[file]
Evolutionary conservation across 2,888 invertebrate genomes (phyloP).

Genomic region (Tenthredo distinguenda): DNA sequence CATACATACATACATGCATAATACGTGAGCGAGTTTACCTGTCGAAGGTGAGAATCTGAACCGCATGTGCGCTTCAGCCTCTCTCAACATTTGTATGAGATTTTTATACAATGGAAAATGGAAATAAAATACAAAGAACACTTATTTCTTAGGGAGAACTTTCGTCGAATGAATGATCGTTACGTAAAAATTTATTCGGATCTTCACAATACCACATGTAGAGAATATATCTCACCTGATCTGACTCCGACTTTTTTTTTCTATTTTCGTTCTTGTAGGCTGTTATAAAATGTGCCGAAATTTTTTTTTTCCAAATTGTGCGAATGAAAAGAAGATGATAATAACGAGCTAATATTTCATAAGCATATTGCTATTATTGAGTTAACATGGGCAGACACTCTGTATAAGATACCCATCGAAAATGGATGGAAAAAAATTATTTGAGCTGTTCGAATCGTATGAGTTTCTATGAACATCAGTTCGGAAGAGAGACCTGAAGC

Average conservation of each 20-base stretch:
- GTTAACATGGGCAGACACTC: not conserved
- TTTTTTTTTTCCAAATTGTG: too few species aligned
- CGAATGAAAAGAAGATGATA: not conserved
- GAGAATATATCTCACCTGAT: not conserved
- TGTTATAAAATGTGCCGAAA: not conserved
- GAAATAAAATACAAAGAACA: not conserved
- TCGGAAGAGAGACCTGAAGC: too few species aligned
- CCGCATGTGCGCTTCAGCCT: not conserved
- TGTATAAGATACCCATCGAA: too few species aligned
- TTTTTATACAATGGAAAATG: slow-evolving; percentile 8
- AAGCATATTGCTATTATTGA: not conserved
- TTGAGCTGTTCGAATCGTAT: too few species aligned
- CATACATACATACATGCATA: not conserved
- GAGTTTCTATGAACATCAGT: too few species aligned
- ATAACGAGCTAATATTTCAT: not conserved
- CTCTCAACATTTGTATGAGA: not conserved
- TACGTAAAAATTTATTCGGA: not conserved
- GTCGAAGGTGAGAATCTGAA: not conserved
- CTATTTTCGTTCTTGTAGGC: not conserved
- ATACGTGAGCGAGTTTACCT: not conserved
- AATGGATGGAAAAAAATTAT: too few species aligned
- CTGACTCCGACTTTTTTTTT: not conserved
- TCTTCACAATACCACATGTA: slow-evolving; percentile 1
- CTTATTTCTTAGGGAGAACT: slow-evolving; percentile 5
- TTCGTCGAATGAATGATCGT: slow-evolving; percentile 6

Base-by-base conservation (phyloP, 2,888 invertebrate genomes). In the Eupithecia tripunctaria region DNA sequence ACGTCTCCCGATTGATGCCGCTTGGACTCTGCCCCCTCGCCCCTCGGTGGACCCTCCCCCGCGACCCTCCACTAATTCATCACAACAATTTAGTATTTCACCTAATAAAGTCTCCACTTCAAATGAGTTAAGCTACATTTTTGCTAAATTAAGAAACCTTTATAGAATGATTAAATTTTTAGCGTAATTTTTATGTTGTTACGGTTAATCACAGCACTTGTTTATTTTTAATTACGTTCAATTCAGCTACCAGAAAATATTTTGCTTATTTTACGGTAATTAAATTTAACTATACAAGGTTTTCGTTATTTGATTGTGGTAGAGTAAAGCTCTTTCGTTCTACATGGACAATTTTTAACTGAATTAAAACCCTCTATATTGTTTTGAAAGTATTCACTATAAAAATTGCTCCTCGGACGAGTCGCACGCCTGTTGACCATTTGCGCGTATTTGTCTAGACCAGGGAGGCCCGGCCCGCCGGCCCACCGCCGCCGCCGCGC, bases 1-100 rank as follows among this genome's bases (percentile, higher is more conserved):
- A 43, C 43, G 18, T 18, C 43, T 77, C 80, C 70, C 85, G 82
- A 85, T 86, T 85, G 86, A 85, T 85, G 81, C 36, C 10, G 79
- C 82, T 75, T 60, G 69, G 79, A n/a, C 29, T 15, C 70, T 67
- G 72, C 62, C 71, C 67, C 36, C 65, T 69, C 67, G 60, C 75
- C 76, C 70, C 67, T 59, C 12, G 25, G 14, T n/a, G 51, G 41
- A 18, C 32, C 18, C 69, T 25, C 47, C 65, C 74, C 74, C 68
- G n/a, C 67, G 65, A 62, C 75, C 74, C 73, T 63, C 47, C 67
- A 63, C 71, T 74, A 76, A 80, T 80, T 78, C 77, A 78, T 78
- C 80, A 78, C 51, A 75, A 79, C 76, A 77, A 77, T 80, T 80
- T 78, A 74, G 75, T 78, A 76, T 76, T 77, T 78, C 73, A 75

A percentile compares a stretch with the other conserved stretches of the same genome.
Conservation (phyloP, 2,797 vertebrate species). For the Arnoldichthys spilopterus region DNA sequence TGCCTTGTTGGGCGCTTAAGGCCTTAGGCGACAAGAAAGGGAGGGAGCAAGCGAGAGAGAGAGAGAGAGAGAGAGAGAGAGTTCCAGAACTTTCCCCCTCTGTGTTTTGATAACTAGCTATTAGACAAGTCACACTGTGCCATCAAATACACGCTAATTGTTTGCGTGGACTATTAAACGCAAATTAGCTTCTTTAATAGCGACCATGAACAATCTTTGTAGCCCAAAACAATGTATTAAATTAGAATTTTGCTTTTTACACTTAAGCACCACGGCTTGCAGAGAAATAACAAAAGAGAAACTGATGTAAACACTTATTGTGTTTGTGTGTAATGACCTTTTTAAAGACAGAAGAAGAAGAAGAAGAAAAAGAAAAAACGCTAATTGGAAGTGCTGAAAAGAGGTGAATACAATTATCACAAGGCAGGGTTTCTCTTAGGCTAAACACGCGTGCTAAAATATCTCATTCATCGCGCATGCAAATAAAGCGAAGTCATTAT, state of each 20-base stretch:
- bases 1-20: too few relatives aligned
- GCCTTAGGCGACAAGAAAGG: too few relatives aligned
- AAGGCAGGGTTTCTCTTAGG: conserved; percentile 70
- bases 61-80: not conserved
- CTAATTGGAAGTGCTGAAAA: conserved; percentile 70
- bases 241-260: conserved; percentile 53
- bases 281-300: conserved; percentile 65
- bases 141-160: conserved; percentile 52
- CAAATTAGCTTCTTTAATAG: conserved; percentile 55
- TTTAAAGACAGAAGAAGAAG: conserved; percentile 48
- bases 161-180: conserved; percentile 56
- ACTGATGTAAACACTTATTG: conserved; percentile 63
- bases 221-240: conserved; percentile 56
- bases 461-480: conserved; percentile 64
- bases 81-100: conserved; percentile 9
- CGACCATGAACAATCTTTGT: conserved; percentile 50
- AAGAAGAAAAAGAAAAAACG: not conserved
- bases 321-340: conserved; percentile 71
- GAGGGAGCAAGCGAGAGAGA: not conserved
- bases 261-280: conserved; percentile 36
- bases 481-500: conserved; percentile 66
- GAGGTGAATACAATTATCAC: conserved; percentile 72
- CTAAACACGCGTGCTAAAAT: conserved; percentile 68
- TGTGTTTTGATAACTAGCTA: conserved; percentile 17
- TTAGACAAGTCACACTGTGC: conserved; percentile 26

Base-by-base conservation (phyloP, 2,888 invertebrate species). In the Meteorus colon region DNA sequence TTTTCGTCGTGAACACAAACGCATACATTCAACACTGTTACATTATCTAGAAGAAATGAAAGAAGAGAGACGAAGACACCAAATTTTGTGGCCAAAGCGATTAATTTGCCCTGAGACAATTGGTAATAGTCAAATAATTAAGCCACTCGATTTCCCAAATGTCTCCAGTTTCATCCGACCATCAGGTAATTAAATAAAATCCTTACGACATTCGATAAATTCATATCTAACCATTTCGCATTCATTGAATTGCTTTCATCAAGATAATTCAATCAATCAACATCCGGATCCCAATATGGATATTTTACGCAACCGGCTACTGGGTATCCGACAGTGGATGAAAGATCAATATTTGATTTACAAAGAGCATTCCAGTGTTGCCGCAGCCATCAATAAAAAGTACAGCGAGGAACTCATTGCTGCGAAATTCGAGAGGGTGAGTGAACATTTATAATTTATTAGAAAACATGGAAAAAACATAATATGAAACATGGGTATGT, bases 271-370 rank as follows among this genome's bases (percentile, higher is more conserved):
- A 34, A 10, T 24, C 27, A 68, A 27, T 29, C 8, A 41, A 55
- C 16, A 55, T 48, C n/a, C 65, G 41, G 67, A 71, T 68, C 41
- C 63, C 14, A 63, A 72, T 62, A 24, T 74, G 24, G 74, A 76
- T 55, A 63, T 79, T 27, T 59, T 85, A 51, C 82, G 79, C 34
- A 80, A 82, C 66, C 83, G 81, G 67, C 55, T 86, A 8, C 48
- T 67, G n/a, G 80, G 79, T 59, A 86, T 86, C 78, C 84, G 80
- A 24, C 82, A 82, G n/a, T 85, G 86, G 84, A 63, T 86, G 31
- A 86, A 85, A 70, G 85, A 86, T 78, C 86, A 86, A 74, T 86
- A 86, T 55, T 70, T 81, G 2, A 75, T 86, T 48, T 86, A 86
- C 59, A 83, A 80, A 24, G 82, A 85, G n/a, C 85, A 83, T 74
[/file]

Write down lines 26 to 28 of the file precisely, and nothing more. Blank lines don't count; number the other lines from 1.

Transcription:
- TCTTCACAATACCACATGTA: slow-evolving; percentile 1
- CTTATTTCTTAGGGAGAACT: slow-evolving; percentile 5
- TTCGTCGAATGAATGATCGT: slow-evolving; percentile 6